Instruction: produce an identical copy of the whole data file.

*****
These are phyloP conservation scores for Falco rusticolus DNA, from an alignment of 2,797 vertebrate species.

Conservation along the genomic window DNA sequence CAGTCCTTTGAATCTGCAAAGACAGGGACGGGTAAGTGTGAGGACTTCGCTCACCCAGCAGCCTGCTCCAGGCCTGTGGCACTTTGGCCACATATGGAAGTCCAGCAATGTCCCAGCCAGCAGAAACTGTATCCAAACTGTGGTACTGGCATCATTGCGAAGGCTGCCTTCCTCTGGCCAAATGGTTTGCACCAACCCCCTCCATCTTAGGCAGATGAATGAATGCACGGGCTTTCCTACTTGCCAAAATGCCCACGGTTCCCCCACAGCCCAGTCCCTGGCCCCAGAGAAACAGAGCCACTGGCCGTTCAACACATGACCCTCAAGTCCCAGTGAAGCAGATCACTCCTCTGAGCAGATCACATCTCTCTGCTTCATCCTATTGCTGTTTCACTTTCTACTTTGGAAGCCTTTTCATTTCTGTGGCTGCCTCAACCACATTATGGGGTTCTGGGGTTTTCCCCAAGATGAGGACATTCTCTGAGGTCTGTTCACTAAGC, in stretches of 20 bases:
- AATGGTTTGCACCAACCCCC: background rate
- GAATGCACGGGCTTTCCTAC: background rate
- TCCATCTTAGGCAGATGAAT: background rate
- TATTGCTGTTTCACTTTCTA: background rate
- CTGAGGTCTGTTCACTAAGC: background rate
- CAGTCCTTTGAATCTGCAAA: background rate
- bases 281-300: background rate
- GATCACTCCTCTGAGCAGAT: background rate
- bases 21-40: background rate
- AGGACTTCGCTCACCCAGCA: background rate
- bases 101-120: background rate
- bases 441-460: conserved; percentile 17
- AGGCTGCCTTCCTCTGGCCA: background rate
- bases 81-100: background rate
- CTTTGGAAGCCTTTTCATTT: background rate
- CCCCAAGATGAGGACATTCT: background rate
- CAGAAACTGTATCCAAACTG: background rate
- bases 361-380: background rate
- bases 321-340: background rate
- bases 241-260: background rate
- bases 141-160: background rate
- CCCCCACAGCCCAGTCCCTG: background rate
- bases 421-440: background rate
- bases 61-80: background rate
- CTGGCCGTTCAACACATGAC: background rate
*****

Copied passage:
These are phyloP conservation scores for Falco rusticolus DNA, from an alignment of 2,797 vertebrate species.

Conservation along the genomic window DNA sequence CAGTCCTTTGAATCTGCAAAGACAGGGACGGGTAAGTGTGAGGACTTCGCTCACCCAGCAGCCTGCTCCAGGCCTGTGGCACTTTGGCCACATATGGAAGTCCAGCAATGTCCCAGCCAGCAGAAACTGTATCCAAACTGTGGTACTGGCATCATTGCGAAGGCTGCCTTCCTCTGGCCAAATGGTTTGCACCAACCCCCTCCATCTTAGGCAGATGAATGAATGCACGGGCTTTCCTACTTGCCAAAATGCCCACGGTTCCCCCACAGCCCAGTCCCTGGCCCCAGAGAAACAGAGCCACTGGCCGTTCAACACATGACCCTCAAGTCCCAGTGAAGCAGATCACTCCTCTGAGCAGATCACATCTCTCTGCTTCATCCTATTGCTGTTTCACTTTCTACTTTGGAAGCCTTTTCATTTCTGTGGCTGCCTCAACCACATTATGGGGTTCTGGGGTTTTCCCCAAGATGAGGACATTCTCTGAGGTCTGTTCACTAAGC, in stretches of 20 bases:
- AATGGTTTGCACCAACCCCC: background rate
- GAATGCACGGGCTTTCCTAC: background rate
- TCCATCTTAGGCAGATGAAT: background rate
- TATTGCTGTTTCACTTTCTA: background rate
- CTGAGGTCTGTTCACTAAGC: background rate
- CAGTCCTTTGAATCTGCAAA: background rate
- bases 281-300: background rate
- GATCACTCCTCTGAGCAGAT: background rate
- bases 21-40: background rate
- AGGACTTCGCTCACCCAGCA: background rate
- bases 101-120: background rate
- bases 441-460: conserved; percentile 17
- AGGCTGCCTTCCTCTGGCCA: background rate
- bases 81-100: background rate
- CTTTGGAAGCCTTTTCATTT: background rate
- CCCCAAGATGAGGACATTCT: background rate
- CAGAAACTGTATCCAAACTG: background rate
- bases 361-380: background rate
- bases 321-340: background rate
- bases 241-260: background rate
- bases 141-160: background rate
- CCCCCACAGCCCAGTCCCTG: background rate
- bases 421-440: background rate
- bases 61-80: background rate
- CTGGCCGTTCAACACATGAC: background rate